The San Ramon City Council has endorsed a plan that would make fire personnel the first responders on non-violent mental health calls instead of police.

The council didn’t take any official action May 11 concerning the Public Safety for Mental Health pilot project, but members are clearly on board.

“It’s indicative that we learn sometimes from hard lessons; but we learn, we adjust and we adapt,” Councilmember Mark Armstrong said. “I think that’s what’s going on here. So I applaud the fact that we’re changing this whole paradigm.”

It is a joint pilot project from the San Ramon Valley Fire Protection District — about half of which is inside the city of San Ramon — local law enforcement and Contra Costa Health Services.

The idea involves better training for emergency personnel responding to mental health emergencies, treating them the same way EMTs and fire personnel treat other medical emergencies.

“Historically, mental health issues haven’t been looked at as medical issues,” Paige Meyer, chief of San Ramon Valley Fire Protection District, told the council. “That’s just the fact of the matter. When I got into this business almost 30 years ago, nobody said ‘Hey, we’re going to go on mental health calls.’ That wasn’t something we did. We knew we’d go with the law enforcement folks when they went, but other than that, we didn’t have a lot of training in it. And didn’t look at it as a medical call.”

“We have to change that way of thinking. That’s no longer acceptable, based on what we’re dealing with and what we’re seeing.”

“People don’t want to wait 30 minutes when they’re having a crisis. They’re calling because they need us now.”

Paige Meyer, San Ramon Valley Fire Protection District

Many municipalities around the country are re-examining the way they respond to 911 calls related to people in mental distress.

The idea is getting those with the right training in a position to de-escalate situations that sometimes lead to tragedy when police get involved. One of the goals of the SRVFPD program is reducing avoidable law enforcement response to non-violent mental health complaints.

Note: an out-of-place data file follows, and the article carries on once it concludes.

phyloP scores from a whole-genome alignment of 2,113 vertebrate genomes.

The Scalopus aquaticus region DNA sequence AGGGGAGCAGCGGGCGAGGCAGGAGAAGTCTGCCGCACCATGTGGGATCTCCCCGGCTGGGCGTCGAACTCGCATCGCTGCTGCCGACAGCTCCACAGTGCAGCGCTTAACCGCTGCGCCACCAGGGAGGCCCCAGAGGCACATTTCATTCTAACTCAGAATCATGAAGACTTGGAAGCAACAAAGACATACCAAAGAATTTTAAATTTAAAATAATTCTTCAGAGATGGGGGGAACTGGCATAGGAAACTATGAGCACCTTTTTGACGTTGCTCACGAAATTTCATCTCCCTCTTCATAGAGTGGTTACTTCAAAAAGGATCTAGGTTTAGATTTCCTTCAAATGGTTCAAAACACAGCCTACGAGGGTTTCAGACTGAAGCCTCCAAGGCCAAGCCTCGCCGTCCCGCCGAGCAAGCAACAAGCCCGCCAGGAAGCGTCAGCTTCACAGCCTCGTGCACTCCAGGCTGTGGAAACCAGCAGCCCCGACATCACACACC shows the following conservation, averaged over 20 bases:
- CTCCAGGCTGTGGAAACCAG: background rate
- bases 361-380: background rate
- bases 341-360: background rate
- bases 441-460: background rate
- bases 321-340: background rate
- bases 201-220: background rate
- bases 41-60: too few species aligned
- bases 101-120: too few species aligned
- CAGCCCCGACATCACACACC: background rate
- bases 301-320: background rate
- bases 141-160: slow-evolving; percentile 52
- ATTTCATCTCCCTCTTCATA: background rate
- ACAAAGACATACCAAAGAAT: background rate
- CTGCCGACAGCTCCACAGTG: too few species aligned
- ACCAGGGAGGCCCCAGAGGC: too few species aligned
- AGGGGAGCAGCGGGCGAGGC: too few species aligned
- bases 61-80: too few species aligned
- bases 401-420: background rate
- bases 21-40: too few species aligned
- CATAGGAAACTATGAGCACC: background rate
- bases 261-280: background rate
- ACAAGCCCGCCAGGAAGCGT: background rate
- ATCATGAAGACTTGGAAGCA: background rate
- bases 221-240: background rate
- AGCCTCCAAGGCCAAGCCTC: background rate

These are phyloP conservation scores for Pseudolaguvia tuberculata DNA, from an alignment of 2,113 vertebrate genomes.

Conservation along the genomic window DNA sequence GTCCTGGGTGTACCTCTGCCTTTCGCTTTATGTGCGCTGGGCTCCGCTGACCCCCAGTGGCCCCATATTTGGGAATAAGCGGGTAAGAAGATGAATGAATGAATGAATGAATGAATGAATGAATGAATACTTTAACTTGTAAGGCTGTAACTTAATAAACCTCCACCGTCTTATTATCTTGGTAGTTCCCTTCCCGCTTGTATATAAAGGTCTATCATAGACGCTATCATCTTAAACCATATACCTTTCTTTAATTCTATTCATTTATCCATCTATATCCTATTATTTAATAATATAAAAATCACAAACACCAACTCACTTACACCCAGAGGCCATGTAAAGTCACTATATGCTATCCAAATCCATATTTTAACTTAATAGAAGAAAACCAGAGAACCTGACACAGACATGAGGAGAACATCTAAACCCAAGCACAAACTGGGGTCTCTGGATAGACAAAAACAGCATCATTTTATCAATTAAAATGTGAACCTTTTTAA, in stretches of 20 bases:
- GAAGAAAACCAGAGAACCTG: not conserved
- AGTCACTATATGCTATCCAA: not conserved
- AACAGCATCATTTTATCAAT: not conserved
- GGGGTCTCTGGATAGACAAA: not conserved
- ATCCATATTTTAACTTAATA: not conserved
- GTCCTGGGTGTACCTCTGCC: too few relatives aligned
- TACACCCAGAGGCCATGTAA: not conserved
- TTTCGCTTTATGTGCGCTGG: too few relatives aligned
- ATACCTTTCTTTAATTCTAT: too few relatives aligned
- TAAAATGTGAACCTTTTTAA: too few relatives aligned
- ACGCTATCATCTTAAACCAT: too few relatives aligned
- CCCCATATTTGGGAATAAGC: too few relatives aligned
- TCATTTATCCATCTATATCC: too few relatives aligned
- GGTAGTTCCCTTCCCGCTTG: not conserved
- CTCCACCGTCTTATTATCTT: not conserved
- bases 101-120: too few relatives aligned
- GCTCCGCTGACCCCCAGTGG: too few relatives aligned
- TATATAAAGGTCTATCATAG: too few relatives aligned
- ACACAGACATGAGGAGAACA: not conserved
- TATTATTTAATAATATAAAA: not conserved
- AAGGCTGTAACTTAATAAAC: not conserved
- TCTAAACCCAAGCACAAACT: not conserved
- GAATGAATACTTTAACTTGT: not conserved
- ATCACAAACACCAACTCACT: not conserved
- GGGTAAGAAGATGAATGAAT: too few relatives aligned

Instead of police responding to do an initial assessment while EMTs stage a block or two away from the call’s location, the initial roles would be flipped, with fire personnel taking the lead and police standing by.

Meyer said the county is looking at programs that would get health professionals to the scene of a mental health crisis within 30 minutes. He wants his department to be trained and ready to respond in seven minutes — the district’s existing goal when responding to medical calls.

“People don’t want to wait 30 minutes when they’re having a crisis,” Meyer said. “They’re calling because they need us now.”

Fewer hospital visits

The faster, more-thorough approach could also involve mental health professionals assessing patients on scene, which could lead to fewer hospital admissions. Nearly 60 percent of mental health calls result in first responders transporting someone to Contra Costa Regional Medical Center in Martinez.

“We only have so many ambulances in the district,” Meyer said. “When we go to county health, that ambulance can be out of service for three hours.”

A city staff report said there has been a “consistent 20 percent annual increase in (mental health) calls” since 2015. San Ramon accounts for nearly 50 percent of the mental health-related calls in the San Ramon Valley Fire Protection District.

The new procedure would involve more integrated and specialized mental health education for all emergency personnel, initially and on an ongoing basis. They would also receive specialized crisis management and de-escalation training. There would also be increased community outreach and a continuous quality improvement program.

Ambulances would be equipped for videoconferencing and real-time triage, assessment and de-escalation. A specific, step by step “model of care” would be put in place, based on whether the person in distress was violent or not. The plan would also include more oversight and communication between agencies, including individual evaluations of each incident and training effectiveness.

San Ramon Mayor Dave Hudson lauded the speed with which the plan came together and asked the district to come back to the council if funding becomes a problem.

“People are really interested in making this work,” he said.